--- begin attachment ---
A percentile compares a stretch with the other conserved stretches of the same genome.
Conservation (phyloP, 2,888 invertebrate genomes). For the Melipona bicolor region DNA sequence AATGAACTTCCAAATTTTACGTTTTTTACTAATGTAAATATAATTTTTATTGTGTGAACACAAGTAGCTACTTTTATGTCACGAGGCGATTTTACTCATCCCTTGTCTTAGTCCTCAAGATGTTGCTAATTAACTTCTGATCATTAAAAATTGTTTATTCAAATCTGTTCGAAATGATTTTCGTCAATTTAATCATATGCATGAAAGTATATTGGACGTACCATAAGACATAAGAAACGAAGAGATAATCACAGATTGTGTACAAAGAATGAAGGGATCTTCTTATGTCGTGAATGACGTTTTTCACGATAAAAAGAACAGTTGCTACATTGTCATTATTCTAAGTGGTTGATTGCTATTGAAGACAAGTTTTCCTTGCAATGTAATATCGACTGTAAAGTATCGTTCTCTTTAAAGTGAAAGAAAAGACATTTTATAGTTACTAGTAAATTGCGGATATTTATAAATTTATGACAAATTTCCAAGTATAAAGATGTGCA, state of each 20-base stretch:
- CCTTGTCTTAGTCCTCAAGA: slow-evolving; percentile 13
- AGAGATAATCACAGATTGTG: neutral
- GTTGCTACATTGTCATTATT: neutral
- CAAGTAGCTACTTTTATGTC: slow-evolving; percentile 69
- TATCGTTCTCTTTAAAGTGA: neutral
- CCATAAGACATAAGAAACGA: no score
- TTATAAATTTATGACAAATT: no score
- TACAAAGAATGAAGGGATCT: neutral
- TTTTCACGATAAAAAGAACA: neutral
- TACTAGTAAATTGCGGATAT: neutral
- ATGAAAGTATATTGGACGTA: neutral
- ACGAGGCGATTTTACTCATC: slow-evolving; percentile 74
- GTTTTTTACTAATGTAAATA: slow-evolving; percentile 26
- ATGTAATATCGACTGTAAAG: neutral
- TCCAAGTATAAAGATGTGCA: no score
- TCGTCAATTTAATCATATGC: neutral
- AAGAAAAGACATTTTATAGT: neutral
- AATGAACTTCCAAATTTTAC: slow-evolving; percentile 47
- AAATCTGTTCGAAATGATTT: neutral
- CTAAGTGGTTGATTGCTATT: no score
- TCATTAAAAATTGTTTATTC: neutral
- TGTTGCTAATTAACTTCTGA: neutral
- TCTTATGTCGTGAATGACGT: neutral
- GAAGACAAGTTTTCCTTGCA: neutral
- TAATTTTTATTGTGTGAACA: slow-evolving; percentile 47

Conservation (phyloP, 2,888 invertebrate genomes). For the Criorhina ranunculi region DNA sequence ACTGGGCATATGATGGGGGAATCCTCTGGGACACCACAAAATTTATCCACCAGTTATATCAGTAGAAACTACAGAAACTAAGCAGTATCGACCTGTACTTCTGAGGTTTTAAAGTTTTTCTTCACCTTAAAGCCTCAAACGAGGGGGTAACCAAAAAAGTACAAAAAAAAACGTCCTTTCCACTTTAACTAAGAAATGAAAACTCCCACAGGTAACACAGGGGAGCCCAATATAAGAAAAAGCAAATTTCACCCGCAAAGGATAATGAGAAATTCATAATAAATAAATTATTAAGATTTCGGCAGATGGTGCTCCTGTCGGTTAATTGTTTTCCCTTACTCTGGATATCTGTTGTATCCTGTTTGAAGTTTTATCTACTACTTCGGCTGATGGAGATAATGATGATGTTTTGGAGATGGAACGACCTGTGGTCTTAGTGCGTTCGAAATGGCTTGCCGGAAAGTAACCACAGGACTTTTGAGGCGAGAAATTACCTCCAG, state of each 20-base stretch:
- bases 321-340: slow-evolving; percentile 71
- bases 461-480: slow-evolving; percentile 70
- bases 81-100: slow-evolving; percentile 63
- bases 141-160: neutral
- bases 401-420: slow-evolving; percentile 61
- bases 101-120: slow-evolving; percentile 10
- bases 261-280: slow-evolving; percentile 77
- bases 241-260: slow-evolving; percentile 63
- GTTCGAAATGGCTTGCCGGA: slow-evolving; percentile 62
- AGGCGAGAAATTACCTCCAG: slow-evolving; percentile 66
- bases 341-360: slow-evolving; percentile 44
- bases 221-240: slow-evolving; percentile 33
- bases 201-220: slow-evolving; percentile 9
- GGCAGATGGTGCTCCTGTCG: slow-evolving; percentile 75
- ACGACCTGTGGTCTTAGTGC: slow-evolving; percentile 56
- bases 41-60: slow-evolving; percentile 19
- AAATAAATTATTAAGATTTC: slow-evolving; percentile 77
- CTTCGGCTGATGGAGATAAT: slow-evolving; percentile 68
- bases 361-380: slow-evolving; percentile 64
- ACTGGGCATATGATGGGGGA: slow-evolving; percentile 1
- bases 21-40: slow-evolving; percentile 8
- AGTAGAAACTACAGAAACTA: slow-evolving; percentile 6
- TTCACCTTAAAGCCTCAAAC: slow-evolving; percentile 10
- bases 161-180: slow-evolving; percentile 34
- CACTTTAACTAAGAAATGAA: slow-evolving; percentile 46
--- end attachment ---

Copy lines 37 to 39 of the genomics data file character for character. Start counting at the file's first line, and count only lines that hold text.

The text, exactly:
- GTTCGAAATGGCTTGCCGGA: slow-evolving; percentile 62
- AGGCGAGAAATTACCTCCAG: slow-evolving; percentile 66
- bases 341-360: slow-evolving; percentile 44